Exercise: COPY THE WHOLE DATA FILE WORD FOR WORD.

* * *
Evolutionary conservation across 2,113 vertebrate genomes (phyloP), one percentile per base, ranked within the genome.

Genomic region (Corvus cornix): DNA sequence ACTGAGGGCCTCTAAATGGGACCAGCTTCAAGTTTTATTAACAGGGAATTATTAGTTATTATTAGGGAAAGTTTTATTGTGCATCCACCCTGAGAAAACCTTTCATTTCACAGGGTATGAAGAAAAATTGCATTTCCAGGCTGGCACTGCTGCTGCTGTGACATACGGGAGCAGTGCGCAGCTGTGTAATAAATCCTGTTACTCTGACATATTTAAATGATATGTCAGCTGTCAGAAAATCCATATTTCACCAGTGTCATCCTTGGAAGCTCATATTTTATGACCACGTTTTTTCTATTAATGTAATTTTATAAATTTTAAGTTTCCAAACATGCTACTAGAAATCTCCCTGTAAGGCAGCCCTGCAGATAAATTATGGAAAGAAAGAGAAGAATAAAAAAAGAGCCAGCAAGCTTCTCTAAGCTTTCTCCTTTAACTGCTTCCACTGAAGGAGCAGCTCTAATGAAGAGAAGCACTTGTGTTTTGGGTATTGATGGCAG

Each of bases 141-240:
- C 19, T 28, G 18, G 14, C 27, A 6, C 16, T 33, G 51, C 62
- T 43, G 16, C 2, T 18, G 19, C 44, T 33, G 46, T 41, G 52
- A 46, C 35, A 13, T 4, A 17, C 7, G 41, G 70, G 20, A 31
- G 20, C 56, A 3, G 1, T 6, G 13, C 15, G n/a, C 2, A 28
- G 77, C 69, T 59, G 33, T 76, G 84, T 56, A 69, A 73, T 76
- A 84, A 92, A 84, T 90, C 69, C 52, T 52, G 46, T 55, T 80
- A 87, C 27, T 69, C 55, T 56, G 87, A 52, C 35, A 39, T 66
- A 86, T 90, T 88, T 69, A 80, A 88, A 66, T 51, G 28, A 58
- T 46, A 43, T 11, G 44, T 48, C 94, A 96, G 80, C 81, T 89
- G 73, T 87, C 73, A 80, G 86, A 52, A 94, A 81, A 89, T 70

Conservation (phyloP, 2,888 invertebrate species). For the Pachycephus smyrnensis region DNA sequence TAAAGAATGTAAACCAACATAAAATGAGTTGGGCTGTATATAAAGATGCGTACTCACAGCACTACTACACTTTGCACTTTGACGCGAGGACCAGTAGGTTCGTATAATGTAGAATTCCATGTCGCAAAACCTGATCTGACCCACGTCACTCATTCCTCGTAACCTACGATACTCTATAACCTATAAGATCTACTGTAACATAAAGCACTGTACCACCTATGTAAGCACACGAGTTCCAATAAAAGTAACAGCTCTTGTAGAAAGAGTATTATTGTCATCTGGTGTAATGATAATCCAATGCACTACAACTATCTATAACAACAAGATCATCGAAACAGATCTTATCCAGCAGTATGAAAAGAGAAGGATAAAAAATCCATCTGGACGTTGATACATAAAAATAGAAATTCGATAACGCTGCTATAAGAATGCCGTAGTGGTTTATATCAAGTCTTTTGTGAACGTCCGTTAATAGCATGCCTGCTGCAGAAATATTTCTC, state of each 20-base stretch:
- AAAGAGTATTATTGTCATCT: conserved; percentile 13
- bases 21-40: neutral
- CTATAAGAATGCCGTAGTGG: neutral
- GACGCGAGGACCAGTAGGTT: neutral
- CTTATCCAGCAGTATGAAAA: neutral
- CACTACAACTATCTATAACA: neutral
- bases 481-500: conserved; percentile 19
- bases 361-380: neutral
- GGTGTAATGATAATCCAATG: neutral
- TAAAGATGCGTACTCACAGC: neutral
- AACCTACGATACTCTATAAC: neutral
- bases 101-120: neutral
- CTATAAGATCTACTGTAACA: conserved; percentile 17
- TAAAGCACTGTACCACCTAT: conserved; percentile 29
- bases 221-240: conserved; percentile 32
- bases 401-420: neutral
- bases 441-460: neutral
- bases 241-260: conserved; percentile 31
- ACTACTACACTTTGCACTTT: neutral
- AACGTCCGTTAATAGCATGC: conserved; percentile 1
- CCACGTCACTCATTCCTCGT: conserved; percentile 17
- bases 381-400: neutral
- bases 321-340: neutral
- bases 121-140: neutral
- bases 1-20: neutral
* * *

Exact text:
Evolutionary conservation across 2,113 vertebrate genomes (phyloP), one percentile per base, ranked within the genome.

Genomic region (Corvus cornix): DNA sequence ACTGAGGGCCTCTAAATGGGACCAGCTTCAAGTTTTATTAACAGGGAATTATTAGTTATTATTAGGGAAAGTTTTATTGTGCATCCACCCTGAGAAAACCTTTCATTTCACAGGGTATGAAGAAAAATTGCATTTCCAGGCTGGCACTGCTGCTGCTGTGACATACGGGAGCAGTGCGCAGCTGTGTAATAAATCCTGTTACTCTGACATATTTAAATGATATGTCAGCTGTCAGAAAATCCATATTTCACCAGTGTCATCCTTGGAAGCTCATATTTTATGACCACGTTTTTTCTATTAATGTAATTTTATAAATTTTAAGTTTCCAAACATGCTACTAGAAATCTCCCTGTAAGGCAGCCCTGCAGATAAATTATGGAAAGAAAGAGAAGAATAAAAAAAGAGCCAGCAAGCTTCTCTAAGCTTTCTCCTTTAACTGCTTCCACTGAAGGAGCAGCTCTAATGAAGAGAAGCACTTGTGTTTTGGGTATTGATGGCAG

Each of bases 141-240:
- C 19, T 28, G 18, G 14, C 27, A 6, C 16, T 33, G 51, C 62
- T 43, G 16, C 2, T 18, G 19, C 44, T 33, G 46, T 41, G 52
- A 46, C 35, A 13, T 4, A 17, C 7, G 41, G 70, G 20, A 31
- G 20, C 56, A 3, G 1, T 6, G 13, C 15, G n/a, C 2, A 28
- G 77, C 69, T 59, G 33, T 76, G 84, T 56, A 69, A 73, T 76
- A 84, A 92, A 84, T 90, C 69, C 52, T 52, G 46, T 55, T 80
- A 87, C 27, T 69, C 55, T 56, G 87, A 52, C 35, A 39, T 66
- A 86, T 90, T 88, T 69, A 80, A 88, A 66, T 51, G 28, A 58
- T 46, A 43, T 11, G 44, T 48, C 94, A 96, G 80, C 81, T 89
- G 73, T 87, C 73, A 80, G 86, A 52, A 94, A 81, A 89, T 70

Conservation (phyloP, 2,888 invertebrate species). For the Pachycephus smyrnensis region DNA sequence TAAAGAATGTAAACCAACATAAAATGAGTTGGGCTGTATATAAAGATGCGTACTCACAGCACTACTACACTTTGCACTTTGACGCGAGGACCAGTAGGTTCGTATAATGTAGAATTCCATGTCGCAAAACCTGATCTGACCCACGTCACTCATTCCTCGTAACCTACGATACTCTATAACCTATAAGATCTACTGTAACATAAAGCACTGTACCACCTATGTAAGCACACGAGTTCCAATAAAAGTAACAGCTCTTGTAGAAAGAGTATTATTGTCATCTGGTGTAATGATAATCCAATGCACTACAACTATCTATAACAACAAGATCATCGAAACAGATCTTATCCAGCAGTATGAAAAGAGAAGGATAAAAAATCCATCTGGACGTTGATACATAAAAATAGAAATTCGATAACGCTGCTATAAGAATGCCGTAGTGGTTTATATCAAGTCTTTTGTGAACGTCCGTTAATAGCATGCCTGCTGCAGAAATATTTCTC, state of each 20-base stretch:
- AAAGAGTATTATTGTCATCT: conserved; percentile 13
- bases 21-40: neutral
- CTATAAGAATGCCGTAGTGG: neutral
- GACGCGAGGACCAGTAGGTT: neutral
- CTTATCCAGCAGTATGAAAA: neutral
- CACTACAACTATCTATAACA: neutral
- bases 481-500: conserved; percentile 19
- bases 361-380: neutral
- GGTGTAATGATAATCCAATG: neutral
- TAAAGATGCGTACTCACAGC: neutral
- AACCTACGATACTCTATAAC: neutral
- bases 101-120: neutral
- CTATAAGATCTACTGTAACA: conserved; percentile 17
- TAAAGCACTGTACCACCTAT: conserved; percentile 29
- bases 221-240: conserved; percentile 32
- bases 401-420: neutral
- bases 441-460: neutral
- bases 241-260: conserved; percentile 31
- ACTACTACACTTTGCACTTT: neutral
- AACGTCCGTTAATAGCATGC: conserved; percentile 1
- CCACGTCACTCATTCCTCGT: conserved; percentile 17
- bases 381-400: neutral
- bases 321-340: neutral
- bases 121-140: neutral
- bases 1-20: neutral